17 strange things about the UK, according to foreigners

How can you come out partying mid-January wearing absolutely NOTHING?!

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When you move to another country you can pretty much expect things to be different there. But sometimes what you witness goes way beyond your wildest dreams. It's not easy adjusting, but give it some time and you will feel right at home.

We've asked 17 foreigners who live in the UK what, on top of double faucets and driving on the left side of the road, baffled them in the United Kingdom when they first moved here. Scroll down to find out the parts of our everyday life that seem totally bonkers to people abroad.

  1. 1 No touching

    ‘When I came to live with my girlfriend in Wales, I found it really strange how Brits have no customs of greeting people. Like in professional situations, they shake hands. And if you're good friends, you hug. Otherwise it's a bit of a no mans land, maybe a “hi” and some awkwardness. That being said, in general people seem to be very friendly.’ - Michael, France

  2. 2 Please stop

    ‘I was quite surprised that you have to actually press the “stop” button for the bus to stop. Or that you have to signal the oncoming bus if you want to get on it. Don’t get me wrong, it totally makes sense, but I’m used to busses stopping on every bus stop, regardless of whether someone signals the driver or not.’ - Paulina, Belarus

  3. 3 I don't know you - please don't talk to me

    ‘People just don't talk to each other in London. Like, I used to say good morning and thanks to bus drivers but now I don't because it's weird.’ - Brenda, Malaysia

  4. 4 Carpet... carpet... and then some more carpet

    ‘Carpet is literally everywhere. In the hallway, in the living room, on the stairs, on the walls… My first flat even had carpet in the kitchen and in the bathroom! That is so impractical. What’s wrong with good ol’ wooden floors or tiles?’ - Michalina, Poland

  5. 5 Hold the vinegar

    ‘I was surprised how much vinegar they use. On crisps, chips, beans… Yuck!’ - Tobias, Germany

  6. 6 Pudding

    ‘The fact that “pudding” means literally any type of dessert. To me “pudding” is a sweet, milk-based dessert similar to custard. When I read Harry Potter for the first time, they’d keep talking about having pudding. I always thought Brits are just really into this particular type of dessert!’ - László, Hungary

  7. 7 Talking to people older than you

    ‘I'm always baffled at reduced formality when dealing with superiors in work and lecturers/uni staff in general. It’s super strange to me to use "Sir"/"Doctor"/"Professor" when speaking to them. Calling people twice my age by their first name seems so weird and disrespectful.’ - Javier, Spain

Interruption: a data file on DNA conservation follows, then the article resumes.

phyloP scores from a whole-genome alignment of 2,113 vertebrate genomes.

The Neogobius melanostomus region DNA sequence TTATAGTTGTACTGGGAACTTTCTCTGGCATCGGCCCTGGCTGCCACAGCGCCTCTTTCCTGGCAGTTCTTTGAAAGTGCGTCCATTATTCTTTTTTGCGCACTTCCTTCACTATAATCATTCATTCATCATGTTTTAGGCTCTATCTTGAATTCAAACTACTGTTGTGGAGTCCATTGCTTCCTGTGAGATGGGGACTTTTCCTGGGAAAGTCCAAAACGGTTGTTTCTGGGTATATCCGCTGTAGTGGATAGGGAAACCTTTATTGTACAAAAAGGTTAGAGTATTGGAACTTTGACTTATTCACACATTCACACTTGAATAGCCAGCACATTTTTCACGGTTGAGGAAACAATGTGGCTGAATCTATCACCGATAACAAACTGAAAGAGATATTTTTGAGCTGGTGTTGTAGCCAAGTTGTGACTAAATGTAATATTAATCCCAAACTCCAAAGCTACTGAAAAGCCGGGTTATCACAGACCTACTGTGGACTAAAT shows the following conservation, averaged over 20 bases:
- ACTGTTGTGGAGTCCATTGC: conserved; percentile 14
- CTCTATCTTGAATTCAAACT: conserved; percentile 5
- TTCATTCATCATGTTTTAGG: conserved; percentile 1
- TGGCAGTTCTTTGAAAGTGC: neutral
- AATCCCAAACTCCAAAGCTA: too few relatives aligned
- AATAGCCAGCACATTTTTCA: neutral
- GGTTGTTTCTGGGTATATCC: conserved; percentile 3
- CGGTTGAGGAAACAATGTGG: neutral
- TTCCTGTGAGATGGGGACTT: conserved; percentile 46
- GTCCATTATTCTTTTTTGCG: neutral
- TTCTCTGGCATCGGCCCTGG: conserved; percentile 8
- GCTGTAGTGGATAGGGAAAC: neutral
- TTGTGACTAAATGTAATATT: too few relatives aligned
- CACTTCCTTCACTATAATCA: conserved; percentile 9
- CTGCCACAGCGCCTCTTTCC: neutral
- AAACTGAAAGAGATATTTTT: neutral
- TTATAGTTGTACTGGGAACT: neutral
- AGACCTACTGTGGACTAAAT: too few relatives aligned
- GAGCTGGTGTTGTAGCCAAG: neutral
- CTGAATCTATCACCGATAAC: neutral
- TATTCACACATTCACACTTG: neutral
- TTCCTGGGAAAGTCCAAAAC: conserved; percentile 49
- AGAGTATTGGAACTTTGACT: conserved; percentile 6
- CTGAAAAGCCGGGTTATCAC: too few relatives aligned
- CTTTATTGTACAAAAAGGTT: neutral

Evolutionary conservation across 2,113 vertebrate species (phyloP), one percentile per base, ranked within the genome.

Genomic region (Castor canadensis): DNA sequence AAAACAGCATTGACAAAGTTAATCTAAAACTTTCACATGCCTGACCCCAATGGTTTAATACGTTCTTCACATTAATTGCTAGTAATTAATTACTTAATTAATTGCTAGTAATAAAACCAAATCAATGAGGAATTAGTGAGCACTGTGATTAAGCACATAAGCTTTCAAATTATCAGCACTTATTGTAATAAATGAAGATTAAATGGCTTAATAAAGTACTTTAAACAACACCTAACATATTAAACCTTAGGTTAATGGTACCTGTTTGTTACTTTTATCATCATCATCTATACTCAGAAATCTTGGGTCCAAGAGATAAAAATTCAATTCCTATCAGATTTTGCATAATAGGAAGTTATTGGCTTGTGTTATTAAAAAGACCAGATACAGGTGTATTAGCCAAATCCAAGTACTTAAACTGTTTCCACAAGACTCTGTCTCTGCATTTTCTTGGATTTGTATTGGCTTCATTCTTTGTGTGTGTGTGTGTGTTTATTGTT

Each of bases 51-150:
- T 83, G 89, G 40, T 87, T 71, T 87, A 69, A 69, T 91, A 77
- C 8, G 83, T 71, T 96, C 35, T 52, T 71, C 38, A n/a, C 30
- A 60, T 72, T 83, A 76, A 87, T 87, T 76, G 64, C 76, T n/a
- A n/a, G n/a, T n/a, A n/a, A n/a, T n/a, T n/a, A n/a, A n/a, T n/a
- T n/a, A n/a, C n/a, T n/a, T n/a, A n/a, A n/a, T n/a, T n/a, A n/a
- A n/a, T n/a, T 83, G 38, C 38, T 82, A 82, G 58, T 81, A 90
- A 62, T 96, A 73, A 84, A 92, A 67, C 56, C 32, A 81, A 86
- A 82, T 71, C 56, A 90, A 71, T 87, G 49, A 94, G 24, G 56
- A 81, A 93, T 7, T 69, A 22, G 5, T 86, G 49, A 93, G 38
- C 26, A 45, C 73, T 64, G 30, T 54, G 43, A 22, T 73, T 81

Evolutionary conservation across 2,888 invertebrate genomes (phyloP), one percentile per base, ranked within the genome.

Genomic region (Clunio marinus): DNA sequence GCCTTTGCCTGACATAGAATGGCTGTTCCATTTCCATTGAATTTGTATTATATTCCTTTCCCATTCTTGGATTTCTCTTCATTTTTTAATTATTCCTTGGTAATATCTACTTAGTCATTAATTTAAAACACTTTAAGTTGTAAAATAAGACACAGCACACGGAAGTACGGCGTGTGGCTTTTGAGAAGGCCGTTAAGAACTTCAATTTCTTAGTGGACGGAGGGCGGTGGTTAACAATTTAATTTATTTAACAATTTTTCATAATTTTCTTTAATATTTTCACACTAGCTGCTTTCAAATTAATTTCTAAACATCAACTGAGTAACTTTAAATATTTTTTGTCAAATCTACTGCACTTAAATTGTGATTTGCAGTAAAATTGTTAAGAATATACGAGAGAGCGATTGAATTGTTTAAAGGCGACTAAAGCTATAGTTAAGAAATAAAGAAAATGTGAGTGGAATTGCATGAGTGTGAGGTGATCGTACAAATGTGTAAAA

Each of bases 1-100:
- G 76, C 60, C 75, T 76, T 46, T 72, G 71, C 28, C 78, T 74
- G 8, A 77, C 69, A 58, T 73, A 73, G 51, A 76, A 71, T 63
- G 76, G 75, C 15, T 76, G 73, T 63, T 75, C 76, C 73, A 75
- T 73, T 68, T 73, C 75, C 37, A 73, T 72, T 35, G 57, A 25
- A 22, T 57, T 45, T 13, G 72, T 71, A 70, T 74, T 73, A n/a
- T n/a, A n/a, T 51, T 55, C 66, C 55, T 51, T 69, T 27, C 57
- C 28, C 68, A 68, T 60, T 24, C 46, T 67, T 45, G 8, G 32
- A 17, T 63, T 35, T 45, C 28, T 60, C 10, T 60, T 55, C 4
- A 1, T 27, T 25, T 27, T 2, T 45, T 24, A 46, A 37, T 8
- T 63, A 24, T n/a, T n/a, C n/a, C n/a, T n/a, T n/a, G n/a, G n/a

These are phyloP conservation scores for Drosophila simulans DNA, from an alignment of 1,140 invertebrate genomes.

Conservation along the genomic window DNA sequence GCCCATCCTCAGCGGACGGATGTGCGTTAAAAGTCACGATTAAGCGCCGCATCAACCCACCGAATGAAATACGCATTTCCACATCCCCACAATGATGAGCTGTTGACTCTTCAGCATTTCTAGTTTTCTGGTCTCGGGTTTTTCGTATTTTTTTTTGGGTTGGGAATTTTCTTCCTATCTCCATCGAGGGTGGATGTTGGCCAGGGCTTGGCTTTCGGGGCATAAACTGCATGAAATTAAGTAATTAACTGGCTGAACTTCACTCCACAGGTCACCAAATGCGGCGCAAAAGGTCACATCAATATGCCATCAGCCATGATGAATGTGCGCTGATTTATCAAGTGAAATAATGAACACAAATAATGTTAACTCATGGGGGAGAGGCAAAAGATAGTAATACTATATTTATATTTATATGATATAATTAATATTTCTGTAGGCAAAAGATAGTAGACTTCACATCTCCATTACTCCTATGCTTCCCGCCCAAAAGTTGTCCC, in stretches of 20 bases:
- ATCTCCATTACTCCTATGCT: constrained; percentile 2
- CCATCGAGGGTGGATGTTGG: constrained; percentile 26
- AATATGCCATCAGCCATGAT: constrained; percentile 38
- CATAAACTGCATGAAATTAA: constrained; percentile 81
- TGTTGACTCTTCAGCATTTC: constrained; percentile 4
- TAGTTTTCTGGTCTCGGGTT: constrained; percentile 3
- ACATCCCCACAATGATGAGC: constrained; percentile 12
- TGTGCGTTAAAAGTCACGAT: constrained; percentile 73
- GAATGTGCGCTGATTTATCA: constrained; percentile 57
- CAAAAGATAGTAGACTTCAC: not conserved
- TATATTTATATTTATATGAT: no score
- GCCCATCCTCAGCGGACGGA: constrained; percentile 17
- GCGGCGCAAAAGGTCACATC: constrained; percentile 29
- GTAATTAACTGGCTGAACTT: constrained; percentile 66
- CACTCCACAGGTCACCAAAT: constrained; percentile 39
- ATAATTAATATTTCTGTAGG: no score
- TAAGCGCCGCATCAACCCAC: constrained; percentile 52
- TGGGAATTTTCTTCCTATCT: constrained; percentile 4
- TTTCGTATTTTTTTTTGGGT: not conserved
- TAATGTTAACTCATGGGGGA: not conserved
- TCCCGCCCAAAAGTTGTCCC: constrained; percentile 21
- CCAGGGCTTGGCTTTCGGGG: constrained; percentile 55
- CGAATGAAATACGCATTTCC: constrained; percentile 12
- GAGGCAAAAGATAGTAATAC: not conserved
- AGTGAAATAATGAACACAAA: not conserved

8. 8 Queueing 24/7

    ‘I'm surprised how much you guys are into queueing. It’s unbelievable. And if stares and tutting could kill, people who cut the line would drop like flies.’ - Karen, Denmark

  9. 9 Dirty windows

    ‘Windows opening the wrong way! Or not opening all the way. The only way of cleaning them from the outside is booking a special company to do it (especially if you live on the 12th floor like I do)’ - Maja, Poland

  10. 10 Leaving rubbish behind

    ‘The fact that British people tend to leave trash behind on trains, in parks, or in places like McDonald’s and Burger King. Most of the time, there’s a trash can like right next to them, but they leave their mess for someone else to clean up. I can’t get over that!’ - Sarah, USA

  11. 11 So much alcohol

    ‘The drinking culture and drinking alcohol just for the sake of being incredibly drunk, all that before midnight. Really strange.’ - Paolo, Portugal

  12. 12 The different way of saying things

    ‘The differences in slang. The worst for me was saying it's "half something", which to me instinctively meant "30 minutes until", not "30 minutes past”.’ - Dave, USA

  13. 13 You alright, mate?

    ‘That everyone is keep on asking me if I’m alright. Yes, I am alright, thank you. So kind of you to enquire.’ - Matěj, Czech Republic

  14. 14 Stones

    ‘The fact that you measure weight in stones? I already have a hard time comprehending why anyone would use pounds if literally 90% of the world uses kilograms. Why would you throw in yet another measurement unit in there? How much is a stone? Do you use actual stones to measure things?’ - Jan, The Netherlands

  15. 15 How Brits don't seem to get cold. At all

    ‘The way Brits dress. Apparently flip flops and a scarf and a winter hat is an acceptable combination at 10 degrees Celsius. Or the extremely short dresses girls put on when going out even though it’s raining/snowing! How are you guys not cold?’ - Kamila, Poland

  16. 16 The streets

    ‘Jay-walking and not getting in trouble for it.’ - John, Canada

  17. 17 Opening times

    ‘How shops close at like 5pm and then literally nothing except bars, some restaurants, and clubs stays open later. At home everything stays open until like 11pm, and a lot of shops are open 24/7.’ - Anna, Bahrain

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